Sunday, June 27, 2010

Zitoune Moroccan Cuisine on bellydancing night

Mamaroneck
http://www.zitounerestaurant.com/home.html

It was on Father’s Day that we headed off to Zitoune, a Moroccan restaurant in Mamaroneck, with A&U. The four of us have eaten together outside for decades—as carefree undergraduates under the open starry skies of Far East in Kharagpur, at Indian restaurants dotting the East Coast with toddlers in tow, restraining eager little hands intent on playing with cutlery; and now, with tousle headed teenagers bantering across the dinner table as equals. It is unfortunate that it took us so many years to come to Zitoune. The restaurant has a spendidly made up interior, with Moorish tilework whose influence can be found from North Africa to Portugal and Spain, curtains made up of light cloth in stripes of oranges and greens and yellows, a d├ęcor that is exotic, without the suffocation that can come from over-emphasis. As we walk in, I do an experiment. The manager (or owner) is at the entrance greeting customers-- I give him the “long lost friend” pat on the arm and he, without missing a beat, retorts “good to see you again”.

We start off with a generously proportioned dish of mussels cooked in a broth that has a deep, complex taste. As entrees we had kebabs, milder than their Indian counterparts, and lamb shank in a light gravy, similar to what is available at Shiraz in Elmsford. It was hard not to compare. The lamb was fine and soft and the gravy had a lower fat content, but did not have the melt in your mouth feel of the dish at Shiraz. The Moroccan chicken was excellent, garnished with raisins and cooked with slices of lemon that we, in our ignorance and lack of—literally—fore-sight in the dim light, initially mistook for potatoes. This was excellent food that did not make you feel heavy as an Indian restaurant does. I am certainly not a specialist in Moroccan food, but it was a delightful experience.

And so, with the dinner winding down, the dimmed lights abrubtly shimmered in anticipation, and the space filled out with rhythmic, modern Algerian music. Seeing a broad smile break out on M’s face, I turn around to see a belly dancer sashay across the floor, catlike in elegance. The next 15 minutes, in what I suppose could be interpreted as a Father’s day special, was an extravaganza of angular momenta variations as this mellifluous, gyrating dancer played with the laws of physics, flirted with axes of rotations, balanced a dish heaped with lit candles on her head, in short demonstrating a singular control in balancing mass and torque around a cylindrical coordinate system as I have rarely observed. The physicist Richard Feyman had, by his own admission, developed the theory of quantum electrodynamics triggered by an impromptu decision to work out the equations of motion of a spinning and wobbling saucer that a Cornell student had thrown up in the air. One wonders what an equally worthy physicist might have come up with that night at Zitoune.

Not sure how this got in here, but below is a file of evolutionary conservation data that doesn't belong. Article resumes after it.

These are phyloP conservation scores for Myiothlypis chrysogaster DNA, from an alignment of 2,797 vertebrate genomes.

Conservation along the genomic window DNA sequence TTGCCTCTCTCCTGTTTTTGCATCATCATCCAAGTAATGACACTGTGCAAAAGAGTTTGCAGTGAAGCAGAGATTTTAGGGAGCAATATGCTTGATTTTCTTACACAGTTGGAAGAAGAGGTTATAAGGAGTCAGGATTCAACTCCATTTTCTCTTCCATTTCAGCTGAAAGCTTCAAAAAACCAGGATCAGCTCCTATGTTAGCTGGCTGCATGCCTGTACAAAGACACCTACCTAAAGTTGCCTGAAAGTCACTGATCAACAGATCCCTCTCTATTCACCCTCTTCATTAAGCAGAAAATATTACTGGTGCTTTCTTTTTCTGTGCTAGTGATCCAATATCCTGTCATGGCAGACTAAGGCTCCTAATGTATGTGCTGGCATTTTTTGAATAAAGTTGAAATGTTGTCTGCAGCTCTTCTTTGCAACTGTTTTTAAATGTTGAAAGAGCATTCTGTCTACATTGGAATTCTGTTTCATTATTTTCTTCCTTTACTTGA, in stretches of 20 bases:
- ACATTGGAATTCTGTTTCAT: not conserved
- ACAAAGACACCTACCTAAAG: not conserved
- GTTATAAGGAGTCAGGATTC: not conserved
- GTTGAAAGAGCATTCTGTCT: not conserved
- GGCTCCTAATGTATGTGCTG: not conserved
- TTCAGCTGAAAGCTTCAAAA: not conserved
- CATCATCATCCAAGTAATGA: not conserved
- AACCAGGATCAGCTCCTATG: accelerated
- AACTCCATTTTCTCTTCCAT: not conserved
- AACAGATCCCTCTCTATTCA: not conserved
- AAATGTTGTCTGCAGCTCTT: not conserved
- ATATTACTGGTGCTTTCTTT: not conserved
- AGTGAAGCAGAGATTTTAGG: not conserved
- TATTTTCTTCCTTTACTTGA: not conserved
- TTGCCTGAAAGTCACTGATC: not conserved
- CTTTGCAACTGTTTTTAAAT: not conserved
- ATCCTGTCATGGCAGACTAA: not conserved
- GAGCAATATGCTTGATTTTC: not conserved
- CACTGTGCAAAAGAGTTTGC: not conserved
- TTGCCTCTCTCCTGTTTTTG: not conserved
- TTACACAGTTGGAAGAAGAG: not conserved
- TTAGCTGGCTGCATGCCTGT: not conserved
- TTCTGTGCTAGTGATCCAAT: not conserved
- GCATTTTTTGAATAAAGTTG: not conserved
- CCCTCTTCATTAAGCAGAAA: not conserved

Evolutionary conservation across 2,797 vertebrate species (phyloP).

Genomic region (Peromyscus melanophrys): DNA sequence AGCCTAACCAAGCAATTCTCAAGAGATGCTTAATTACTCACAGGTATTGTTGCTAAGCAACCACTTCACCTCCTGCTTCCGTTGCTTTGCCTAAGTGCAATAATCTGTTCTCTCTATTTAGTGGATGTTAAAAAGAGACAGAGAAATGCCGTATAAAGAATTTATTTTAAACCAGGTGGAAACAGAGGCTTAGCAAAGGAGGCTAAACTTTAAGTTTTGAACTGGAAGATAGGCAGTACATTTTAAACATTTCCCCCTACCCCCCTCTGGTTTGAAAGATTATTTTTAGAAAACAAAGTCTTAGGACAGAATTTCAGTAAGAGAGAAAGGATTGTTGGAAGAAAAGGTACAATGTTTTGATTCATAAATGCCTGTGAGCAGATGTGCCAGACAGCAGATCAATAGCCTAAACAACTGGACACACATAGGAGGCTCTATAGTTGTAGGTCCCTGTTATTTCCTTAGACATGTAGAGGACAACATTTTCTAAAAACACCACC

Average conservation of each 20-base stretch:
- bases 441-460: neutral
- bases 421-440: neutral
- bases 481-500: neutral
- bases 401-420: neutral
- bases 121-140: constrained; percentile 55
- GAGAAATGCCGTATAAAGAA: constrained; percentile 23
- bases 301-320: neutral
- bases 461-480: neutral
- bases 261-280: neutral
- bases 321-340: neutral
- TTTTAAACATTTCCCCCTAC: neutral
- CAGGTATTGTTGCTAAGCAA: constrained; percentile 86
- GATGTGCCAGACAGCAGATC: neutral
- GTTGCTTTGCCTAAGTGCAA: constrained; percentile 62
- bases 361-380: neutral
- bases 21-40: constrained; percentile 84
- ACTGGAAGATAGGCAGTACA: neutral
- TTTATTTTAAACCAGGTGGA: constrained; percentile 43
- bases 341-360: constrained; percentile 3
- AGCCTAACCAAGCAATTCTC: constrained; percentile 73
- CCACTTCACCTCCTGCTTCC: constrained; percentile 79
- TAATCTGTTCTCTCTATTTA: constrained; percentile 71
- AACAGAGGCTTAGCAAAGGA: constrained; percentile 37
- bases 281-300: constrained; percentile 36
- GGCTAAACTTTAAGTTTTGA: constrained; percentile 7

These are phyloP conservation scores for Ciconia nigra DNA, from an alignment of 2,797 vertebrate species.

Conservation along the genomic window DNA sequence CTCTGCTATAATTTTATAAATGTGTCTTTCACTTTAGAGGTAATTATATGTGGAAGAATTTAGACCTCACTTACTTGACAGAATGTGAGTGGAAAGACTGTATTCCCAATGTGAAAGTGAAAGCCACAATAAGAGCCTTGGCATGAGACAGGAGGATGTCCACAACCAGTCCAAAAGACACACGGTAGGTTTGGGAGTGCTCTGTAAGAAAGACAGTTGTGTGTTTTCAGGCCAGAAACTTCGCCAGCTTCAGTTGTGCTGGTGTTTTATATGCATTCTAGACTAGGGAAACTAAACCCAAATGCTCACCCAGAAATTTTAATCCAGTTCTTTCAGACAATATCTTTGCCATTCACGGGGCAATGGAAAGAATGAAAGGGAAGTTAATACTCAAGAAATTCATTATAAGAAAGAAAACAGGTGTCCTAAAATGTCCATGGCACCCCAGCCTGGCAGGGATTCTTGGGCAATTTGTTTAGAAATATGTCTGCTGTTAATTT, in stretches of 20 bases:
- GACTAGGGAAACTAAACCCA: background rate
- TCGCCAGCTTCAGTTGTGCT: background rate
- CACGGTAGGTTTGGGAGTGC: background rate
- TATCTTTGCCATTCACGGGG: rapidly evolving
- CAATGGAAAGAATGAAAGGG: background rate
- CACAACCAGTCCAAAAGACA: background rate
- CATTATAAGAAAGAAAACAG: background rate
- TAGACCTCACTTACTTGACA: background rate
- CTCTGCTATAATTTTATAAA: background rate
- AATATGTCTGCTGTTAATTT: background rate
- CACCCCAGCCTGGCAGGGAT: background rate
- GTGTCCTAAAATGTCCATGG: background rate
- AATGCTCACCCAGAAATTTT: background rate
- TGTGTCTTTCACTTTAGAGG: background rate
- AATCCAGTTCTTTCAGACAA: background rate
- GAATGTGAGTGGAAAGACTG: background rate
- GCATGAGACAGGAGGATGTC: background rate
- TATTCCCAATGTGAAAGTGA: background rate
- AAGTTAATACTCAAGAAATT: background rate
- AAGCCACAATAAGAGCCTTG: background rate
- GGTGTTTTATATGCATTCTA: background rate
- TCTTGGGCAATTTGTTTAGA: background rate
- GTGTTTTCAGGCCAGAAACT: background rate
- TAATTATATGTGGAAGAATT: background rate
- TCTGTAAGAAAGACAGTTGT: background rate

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Wednesday, June 16, 2010

Bhavik Groceries

130 East Main Street, Elmsford 10523, http://www.bhavikgrocery.com

Bhavik is probably the oldest Indian grocery store in mid-upper Westchester. If you want an immediate primer on South Asian produce and snacks, take about 15 minutes to cruise the rows of well stocked stalls here. Bhavik is a classic example of the kind of small suburban Indian grocery store that has sustained the kitchens of so many south asian immigrants over the years.

There is Bangladeshi puffed rice (moori) with “Fit for human consumption” printed across the package--alarming in its reassurance. Rock solid frozen fish-- Rohu, Hilsa – caught, flash frozen with liquid nitrogen, and then airlifted to the US. Cooked in curries, they taste incredibly fresh, though the extreme chilling does affect the texture of the flesh. The owner of Bhavik who hails from Gujarat, sells this fish with mild bemusement at the Bengalis who are the only ones who know how to do this dish justice. In the drinks aisle, there is Rooh Afzah, from Hamdard Labs—a rose drink legendary in status. Dribbled over crushed ice on a hot, humid Indian afternoon in July, I can see, in my mind’s eye, of years gone by, of Ralli Singh’s rose syrup in Esplanade, of the carmine liquid seeping through the fissures in the cracked ice, accelerated by capillary forces. Or Panha, a western Indian drink made by boiling green mangoes and then filtering the liquid through a strainer. There are stacks of Indian desserts: rossogollas, gulab jamun, or sohan ke halwa, laden with sugar and fat: three good reasons why diabetes is rampant in India.